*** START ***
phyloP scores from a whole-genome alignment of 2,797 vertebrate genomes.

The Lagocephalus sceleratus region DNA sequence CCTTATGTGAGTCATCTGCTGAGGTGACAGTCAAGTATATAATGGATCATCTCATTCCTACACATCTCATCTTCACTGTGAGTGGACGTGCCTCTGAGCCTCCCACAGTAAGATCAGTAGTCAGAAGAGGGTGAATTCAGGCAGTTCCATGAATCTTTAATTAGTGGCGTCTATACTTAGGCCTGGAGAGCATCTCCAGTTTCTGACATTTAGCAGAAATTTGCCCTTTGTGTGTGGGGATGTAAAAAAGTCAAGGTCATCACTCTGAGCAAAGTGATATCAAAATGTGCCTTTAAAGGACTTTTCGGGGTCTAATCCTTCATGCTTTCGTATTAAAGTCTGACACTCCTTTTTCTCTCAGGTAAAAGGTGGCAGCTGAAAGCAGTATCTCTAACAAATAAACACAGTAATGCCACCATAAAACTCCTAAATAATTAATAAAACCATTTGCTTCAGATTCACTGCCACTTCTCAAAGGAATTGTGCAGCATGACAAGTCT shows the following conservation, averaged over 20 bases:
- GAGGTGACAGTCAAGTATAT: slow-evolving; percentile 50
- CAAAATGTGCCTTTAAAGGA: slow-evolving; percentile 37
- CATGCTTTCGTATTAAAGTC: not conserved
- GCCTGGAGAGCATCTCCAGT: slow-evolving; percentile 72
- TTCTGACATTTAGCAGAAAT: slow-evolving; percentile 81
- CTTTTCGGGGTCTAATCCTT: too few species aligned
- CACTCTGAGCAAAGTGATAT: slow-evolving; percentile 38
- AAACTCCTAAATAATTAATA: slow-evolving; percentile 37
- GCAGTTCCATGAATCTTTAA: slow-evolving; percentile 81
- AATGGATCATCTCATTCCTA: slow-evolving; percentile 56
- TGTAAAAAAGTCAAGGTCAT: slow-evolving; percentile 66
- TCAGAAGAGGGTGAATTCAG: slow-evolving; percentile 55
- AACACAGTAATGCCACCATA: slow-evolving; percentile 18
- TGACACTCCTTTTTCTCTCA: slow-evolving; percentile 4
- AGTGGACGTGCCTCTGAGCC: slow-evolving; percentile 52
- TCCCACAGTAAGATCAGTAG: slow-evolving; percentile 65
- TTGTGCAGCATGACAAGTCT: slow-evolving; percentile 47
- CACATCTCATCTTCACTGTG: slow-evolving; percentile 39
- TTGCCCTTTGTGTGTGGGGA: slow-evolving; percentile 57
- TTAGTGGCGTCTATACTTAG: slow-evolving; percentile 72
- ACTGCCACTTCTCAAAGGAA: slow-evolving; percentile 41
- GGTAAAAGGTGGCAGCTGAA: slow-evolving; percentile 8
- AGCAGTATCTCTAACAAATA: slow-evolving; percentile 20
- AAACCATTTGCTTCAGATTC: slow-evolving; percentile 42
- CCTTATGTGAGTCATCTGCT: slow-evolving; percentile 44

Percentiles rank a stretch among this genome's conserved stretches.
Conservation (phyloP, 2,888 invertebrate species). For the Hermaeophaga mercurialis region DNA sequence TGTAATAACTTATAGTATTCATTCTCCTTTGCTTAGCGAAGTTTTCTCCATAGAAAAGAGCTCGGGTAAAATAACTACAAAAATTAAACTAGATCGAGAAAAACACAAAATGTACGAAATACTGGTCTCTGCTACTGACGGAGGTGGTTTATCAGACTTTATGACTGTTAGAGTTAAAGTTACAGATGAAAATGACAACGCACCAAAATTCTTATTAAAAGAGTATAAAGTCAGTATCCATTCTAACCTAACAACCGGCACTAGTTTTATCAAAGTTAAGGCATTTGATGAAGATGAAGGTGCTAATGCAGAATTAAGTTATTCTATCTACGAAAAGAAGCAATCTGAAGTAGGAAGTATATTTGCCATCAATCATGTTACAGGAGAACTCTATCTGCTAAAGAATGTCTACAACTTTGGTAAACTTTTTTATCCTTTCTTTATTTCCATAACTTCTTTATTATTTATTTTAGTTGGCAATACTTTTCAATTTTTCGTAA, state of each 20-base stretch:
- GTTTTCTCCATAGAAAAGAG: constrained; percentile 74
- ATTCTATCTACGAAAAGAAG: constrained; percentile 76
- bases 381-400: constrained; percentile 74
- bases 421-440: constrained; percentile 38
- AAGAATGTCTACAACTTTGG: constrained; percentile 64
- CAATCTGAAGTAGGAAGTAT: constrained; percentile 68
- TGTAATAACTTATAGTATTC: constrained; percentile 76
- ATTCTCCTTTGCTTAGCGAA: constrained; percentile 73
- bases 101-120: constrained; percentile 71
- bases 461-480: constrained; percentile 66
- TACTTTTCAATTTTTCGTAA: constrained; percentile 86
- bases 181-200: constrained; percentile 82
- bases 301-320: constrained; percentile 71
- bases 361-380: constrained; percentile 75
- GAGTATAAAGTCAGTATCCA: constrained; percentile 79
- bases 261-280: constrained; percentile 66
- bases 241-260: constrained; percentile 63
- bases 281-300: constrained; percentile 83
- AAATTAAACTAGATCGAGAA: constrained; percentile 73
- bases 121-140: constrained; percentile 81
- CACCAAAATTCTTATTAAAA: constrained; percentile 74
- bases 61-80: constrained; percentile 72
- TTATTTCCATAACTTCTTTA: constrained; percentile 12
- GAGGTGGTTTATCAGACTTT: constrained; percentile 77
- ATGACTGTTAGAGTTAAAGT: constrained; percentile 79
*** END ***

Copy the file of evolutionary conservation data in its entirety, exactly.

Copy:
phyloP scores from a whole-genome alignment of 2,797 vertebrate genomes.

The Lagocephalus sceleratus region DNA sequence CCTTATGTGAGTCATCTGCTGAGGTGACAGTCAAGTATATAATGGATCATCTCATTCCTACACATCTCATCTTCACTGTGAGTGGACGTGCCTCTGAGCCTCCCACAGTAAGATCAGTAGTCAGAAGAGGGTGAATTCAGGCAGTTCCATGAATCTTTAATTAGTGGCGTCTATACTTAGGCCTGGAGAGCATCTCCAGTTTCTGACATTTAGCAGAAATTTGCCCTTTGTGTGTGGGGATGTAAAAAAGTCAAGGTCATCACTCTGAGCAAAGTGATATCAAAATGTGCCTTTAAAGGACTTTTCGGGGTCTAATCCTTCATGCTTTCGTATTAAAGTCTGACACTCCTTTTTCTCTCAGGTAAAAGGTGGCAGCTGAAAGCAGTATCTCTAACAAATAAACACAGTAATGCCACCATAAAACTCCTAAATAATTAATAAAACCATTTGCTTCAGATTCACTGCCACTTCTCAAAGGAATTGTGCAGCATGACAAGTCT shows the following conservation, averaged over 20 bases:
- GAGGTGACAGTCAAGTATAT: slow-evolving; percentile 50
- CAAAATGTGCCTTTAAAGGA: slow-evolving; percentile 37
- CATGCTTTCGTATTAAAGTC: not conserved
- GCCTGGAGAGCATCTCCAGT: slow-evolving; percentile 72
- TTCTGACATTTAGCAGAAAT: slow-evolving; percentile 81
- CTTTTCGGGGTCTAATCCTT: too few species aligned
- CACTCTGAGCAAAGTGATAT: slow-evolving; percentile 38
- AAACTCCTAAATAATTAATA: slow-evolving; percentile 37
- GCAGTTCCATGAATCTTTAA: slow-evolving; percentile 81
- AATGGATCATCTCATTCCTA: slow-evolving; percentile 56
- TGTAAAAAAGTCAAGGTCAT: slow-evolving; percentile 66
- TCAGAAGAGGGTGAATTCAG: slow-evolving; percentile 55
- AACACAGTAATGCCACCATA: slow-evolving; percentile 18
- TGACACTCCTTTTTCTCTCA: slow-evolving; percentile 4
- AGTGGACGTGCCTCTGAGCC: slow-evolving; percentile 52
- TCCCACAGTAAGATCAGTAG: slow-evolving; percentile 65
- TTGTGCAGCATGACAAGTCT: slow-evolving; percentile 47
- CACATCTCATCTTCACTGTG: slow-evolving; percentile 39
- TTGCCCTTTGTGTGTGGGGA: slow-evolving; percentile 57
- TTAGTGGCGTCTATACTTAG: slow-evolving; percentile 72
- ACTGCCACTTCTCAAAGGAA: slow-evolving; percentile 41
- GGTAAAAGGTGGCAGCTGAA: slow-evolving; percentile 8
- AGCAGTATCTCTAACAAATA: slow-evolving; percentile 20
- AAACCATTTGCTTCAGATTC: slow-evolving; percentile 42
- CCTTATGTGAGTCATCTGCT: slow-evolving; percentile 44

Percentiles rank a stretch among this genome's conserved stretches.
Conservation (phyloP, 2,888 invertebrate species). For the Hermaeophaga mercurialis region DNA sequence TGTAATAACTTATAGTATTCATTCTCCTTTGCTTAGCGAAGTTTTCTCCATAGAAAAGAGCTCGGGTAAAATAACTACAAAAATTAAACTAGATCGAGAAAAACACAAAATGTACGAAATACTGGTCTCTGCTACTGACGGAGGTGGTTTATCAGACTTTATGACTGTTAGAGTTAAAGTTACAGATGAAAATGACAACGCACCAAAATTCTTATTAAAAGAGTATAAAGTCAGTATCCATTCTAACCTAACAACCGGCACTAGTTTTATCAAAGTTAAGGCATTTGATGAAGATGAAGGTGCTAATGCAGAATTAAGTTATTCTATCTACGAAAAGAAGCAATCTGAAGTAGGAAGTATATTTGCCATCAATCATGTTACAGGAGAACTCTATCTGCTAAAGAATGTCTACAACTTTGGTAAACTTTTTTATCCTTTCTTTATTTCCATAACTTCTTTATTATTTATTTTAGTTGGCAATACTTTTCAATTTTTCGTAA, state of each 20-base stretch:
- GTTTTCTCCATAGAAAAGAG: constrained; percentile 74
- ATTCTATCTACGAAAAGAAG: constrained; percentile 76
- bases 381-400: constrained; percentile 74
- bases 421-440: constrained; percentile 38
- AAGAATGTCTACAACTTTGG: constrained; percentile 64
- CAATCTGAAGTAGGAAGTAT: constrained; percentile 68
- TGTAATAACTTATAGTATTC: constrained; percentile 76
- ATTCTCCTTTGCTTAGCGAA: constrained; percentile 73
- bases 101-120: constrained; percentile 71
- bases 461-480: constrained; percentile 66
- TACTTTTCAATTTTTCGTAA: constrained; percentile 86
- bases 181-200: constrained; percentile 82
- bases 301-320: constrained; percentile 71
- bases 361-380: constrained; percentile 75
- GAGTATAAAGTCAGTATCCA: constrained; percentile 79
- bases 261-280: constrained; percentile 66
- bases 241-260: constrained; percentile 63
- bases 281-300: constrained; percentile 83
- AAATTAAACTAGATCGAGAA: constrained; percentile 73
- bases 121-140: constrained; percentile 81
- CACCAAAATTCTTATTAAAA: constrained; percentile 74
- bases 61-80: constrained; percentile 72
- TTATTTCCATAACTTCTTTA: constrained; percentile 12
- GAGGTGGTTTATCAGACTTT: constrained; percentile 77
- ATGACTGTTAGAGTTAAAGT: constrained; percentile 79